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Chris Burden's Giant Erector Sculptures

Curved Bridge, 2003, 8 x 32 x 5 feet

Hi folks, Doc here, with something special and truly noteworthy in the metal construction toy hobby: the latest Erector-based creation from performance artist and sculptor Chris Burden. Thanks to Girders & Gears reader and contributor Mike Kaye, we have the first photos of Burden's amazing work, the tallest, largest, and heaviest Erector project ever created.

Burden has been designing and building Erector sculptures for well over a decade using original and reproduction Type I Erector girders and other parts. They range from the simple and compact Indo-China Bridge (2002), a traditional Erector model design, to the gallery sized Hell Gate Bridge (1998) and Curved Bridge (2003, shown in the photo at right). Burden's latest and greatest work, titled "What My Dad Gave Me", is shown in the photos below. For more information on Burden's works, see the links at the bottom of this page.

Triple 21-foot truss bridge, 2013; stainless steel reproduction Mysto Type I Erector parts

Hell Gate, 1998-99, metal toy construction parts (Meccano and Erector) and wood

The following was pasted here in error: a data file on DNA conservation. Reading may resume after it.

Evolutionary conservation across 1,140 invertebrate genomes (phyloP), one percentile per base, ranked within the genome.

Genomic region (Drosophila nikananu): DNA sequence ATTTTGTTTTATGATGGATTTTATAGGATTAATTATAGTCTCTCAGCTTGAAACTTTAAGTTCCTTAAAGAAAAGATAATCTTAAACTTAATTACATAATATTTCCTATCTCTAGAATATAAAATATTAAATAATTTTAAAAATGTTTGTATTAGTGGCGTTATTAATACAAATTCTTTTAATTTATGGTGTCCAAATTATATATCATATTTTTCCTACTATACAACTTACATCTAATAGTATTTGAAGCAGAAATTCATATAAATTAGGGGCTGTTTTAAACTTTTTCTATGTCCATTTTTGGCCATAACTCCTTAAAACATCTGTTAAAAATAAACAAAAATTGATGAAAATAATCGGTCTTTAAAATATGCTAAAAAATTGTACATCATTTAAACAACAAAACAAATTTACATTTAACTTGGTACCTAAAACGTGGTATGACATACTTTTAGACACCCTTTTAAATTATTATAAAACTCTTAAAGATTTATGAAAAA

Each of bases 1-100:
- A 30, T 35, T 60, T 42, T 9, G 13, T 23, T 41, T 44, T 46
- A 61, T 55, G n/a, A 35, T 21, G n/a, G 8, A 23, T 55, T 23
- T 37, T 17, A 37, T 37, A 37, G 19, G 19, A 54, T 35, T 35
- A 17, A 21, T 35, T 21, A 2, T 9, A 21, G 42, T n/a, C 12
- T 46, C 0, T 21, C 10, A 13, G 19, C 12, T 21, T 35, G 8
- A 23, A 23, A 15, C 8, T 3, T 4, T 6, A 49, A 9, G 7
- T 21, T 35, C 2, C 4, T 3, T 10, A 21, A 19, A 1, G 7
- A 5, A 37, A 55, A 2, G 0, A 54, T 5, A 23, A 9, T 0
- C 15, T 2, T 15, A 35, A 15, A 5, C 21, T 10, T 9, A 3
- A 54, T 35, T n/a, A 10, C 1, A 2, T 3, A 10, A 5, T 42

Burden Tower Displayed In New York City
Chris Burden's monumental sculpture "What My Dad Gave Me," a 65-foot, 16,000-pound skyscraper made of approximately 1 million replica Mysto Erector Type I parts, was on display June 11, 2008 – July 19, 2008, in Rockefeller Plaza in front of Rockefeller Center, Manhattan. The artwork, a tribute to Burden's father who worked at Rockefeller Center, was moved in three pieces via oversized truck for about a week.

Though previous Burden artworks have been constructed from original Erector set pieces, "What My Dad Gave Me" was made of stamped steel metal replica parts because the real parts are prone to rust.

"What My Dad Gave Me" on display in front of Rockefeller Center in 2008

The Tower

Tower Detail